by Donna Walls RN, BSN, ICCE, IBCLC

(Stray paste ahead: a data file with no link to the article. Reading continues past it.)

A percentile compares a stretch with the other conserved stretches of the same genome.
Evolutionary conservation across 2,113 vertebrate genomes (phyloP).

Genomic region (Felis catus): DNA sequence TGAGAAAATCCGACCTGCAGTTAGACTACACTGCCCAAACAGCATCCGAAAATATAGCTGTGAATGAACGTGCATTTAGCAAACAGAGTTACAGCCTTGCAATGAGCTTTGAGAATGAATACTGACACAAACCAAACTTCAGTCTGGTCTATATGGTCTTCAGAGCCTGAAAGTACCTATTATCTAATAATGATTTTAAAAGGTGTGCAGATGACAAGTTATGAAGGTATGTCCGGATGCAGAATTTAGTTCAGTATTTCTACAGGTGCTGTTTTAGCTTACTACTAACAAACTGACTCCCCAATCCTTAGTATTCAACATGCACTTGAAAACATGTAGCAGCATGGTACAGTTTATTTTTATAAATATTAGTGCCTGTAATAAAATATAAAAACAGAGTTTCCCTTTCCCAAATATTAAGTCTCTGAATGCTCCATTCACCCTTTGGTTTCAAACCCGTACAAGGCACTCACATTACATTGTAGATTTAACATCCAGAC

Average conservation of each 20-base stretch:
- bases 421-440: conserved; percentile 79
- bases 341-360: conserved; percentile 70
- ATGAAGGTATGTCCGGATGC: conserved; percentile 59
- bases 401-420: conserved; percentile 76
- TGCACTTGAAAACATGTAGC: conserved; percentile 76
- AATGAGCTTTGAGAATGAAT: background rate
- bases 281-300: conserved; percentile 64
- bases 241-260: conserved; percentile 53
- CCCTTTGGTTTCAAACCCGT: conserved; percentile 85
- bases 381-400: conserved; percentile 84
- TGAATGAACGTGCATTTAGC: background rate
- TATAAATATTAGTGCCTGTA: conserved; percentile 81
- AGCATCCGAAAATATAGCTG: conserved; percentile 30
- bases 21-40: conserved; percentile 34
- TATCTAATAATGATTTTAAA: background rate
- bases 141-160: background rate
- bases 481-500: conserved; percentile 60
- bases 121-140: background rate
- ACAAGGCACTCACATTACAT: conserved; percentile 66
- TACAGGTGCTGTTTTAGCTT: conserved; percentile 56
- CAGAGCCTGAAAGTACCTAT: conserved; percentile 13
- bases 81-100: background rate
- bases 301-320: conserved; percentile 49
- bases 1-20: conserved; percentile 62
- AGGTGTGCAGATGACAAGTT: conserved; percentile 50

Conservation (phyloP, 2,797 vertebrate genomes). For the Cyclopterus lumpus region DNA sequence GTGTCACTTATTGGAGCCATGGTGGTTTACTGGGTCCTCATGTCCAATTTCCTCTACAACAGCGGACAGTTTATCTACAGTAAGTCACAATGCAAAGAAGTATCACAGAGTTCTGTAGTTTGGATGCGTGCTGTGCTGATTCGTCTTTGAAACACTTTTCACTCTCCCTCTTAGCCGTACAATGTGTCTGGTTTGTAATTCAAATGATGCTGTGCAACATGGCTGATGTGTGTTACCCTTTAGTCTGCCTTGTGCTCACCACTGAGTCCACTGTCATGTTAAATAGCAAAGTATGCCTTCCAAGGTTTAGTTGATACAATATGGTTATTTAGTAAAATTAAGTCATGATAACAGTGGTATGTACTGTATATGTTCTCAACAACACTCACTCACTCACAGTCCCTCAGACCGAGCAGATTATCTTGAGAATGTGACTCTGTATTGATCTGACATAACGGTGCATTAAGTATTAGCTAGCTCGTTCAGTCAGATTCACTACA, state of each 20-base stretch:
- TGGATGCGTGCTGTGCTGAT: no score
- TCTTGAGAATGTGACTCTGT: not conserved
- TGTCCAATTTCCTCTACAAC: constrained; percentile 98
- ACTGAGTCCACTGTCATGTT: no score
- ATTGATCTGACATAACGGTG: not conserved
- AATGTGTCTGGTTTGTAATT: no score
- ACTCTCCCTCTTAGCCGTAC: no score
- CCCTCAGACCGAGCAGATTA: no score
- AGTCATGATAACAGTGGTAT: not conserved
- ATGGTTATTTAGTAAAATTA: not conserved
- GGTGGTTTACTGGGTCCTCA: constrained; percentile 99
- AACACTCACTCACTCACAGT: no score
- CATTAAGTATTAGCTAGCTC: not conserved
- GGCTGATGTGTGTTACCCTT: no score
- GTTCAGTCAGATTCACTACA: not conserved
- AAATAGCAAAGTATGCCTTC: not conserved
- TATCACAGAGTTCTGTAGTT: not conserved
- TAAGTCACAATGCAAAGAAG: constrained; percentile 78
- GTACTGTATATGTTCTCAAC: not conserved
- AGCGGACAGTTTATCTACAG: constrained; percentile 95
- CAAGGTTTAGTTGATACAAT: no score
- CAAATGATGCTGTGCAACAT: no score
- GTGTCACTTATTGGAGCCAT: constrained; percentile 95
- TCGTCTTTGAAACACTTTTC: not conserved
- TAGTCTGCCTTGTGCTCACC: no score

The initial transition to motherhood is unique for every mother/baby dyad. It is a time of exploration, nurturing, learning and falling in love. This transition time is celebrated and supported with very different traditions around the world. An overriding philosophy in most western cultures has changed from what was viewed as the “lying in period” of rest for 3-4 weeks post birth to the present concept of encouraging self-care when the mother focuses on restoring her health to be able to care for herself, her newborn, and her family as quickly as possible. In many other cultures, the emphasis is on a prescribed period of time focusing on rest and recovery while friends and family care for the mother and often her family and home. The mother’s only responsibility is caring for her infant. In China, the postpartum time literally means “sitting the month” when new mothers are served nourishing foods aimed at restoring health and supporting lactation. In Korea, the resting period post birth is commonly referred to as “the 100 days of birth” while in Japan the “ansei” means “peace and quiet with pampering” for the first three weeks. In India, the “confinement” lasts from 40-60 days and includes herbal baths and massages. In Africa, new mothers remain quietly at home for 10-40 days, and in some African countries it can be up to three months with friends and family taking care of her home and other children In Mexico, “la cuarentena,” translates to “quarantine” and continues for forty days which some studies have shown to encourage infant and mother bonding. In Holland, a “kraamverzorgster,” a qualified healthcare professional, provides care at home to mother and baby during the first eight to 10 days post birth and is a mandatory part of maternity care. These women are generally in the home for 5-6 hours a day and provide physical, emotional, and breastfeeding support, much like the role of the postpartum doula in the United States. In the United States, new mothers often face returning to work or school within 2-4 weeks after giving birth. This early transition time can be challenging with altered sleep patterns, uncertainties of the new maternal role acquisition, and changing relationships with spouse and other family members. Early return to previous job or school schedules can exaggerate anxieties or concerns common in this timeframe. There are conflicting opinions on which care tradition seems to be the most advantageous. Is extended rest harmful, leading to complications? Or, is early return to physical activities resulting in increased risk of complications? Unfortunately, there is little research on this topic The postpartum period associated with healing and physical return to the non-pregnant state is generally recognized as six weeks. This time period allows for uterine involution, establishment of lactation, and adjustment to the role of mother. Women have always sought other women, both family and friends, for guidance and support. This tradition of passing along knowledge and wisdom regarding infant care, emotional changes, physical expectations, breastfeeding support, and sexuality can become difficult when women are geographically separated from female family members or close social support.
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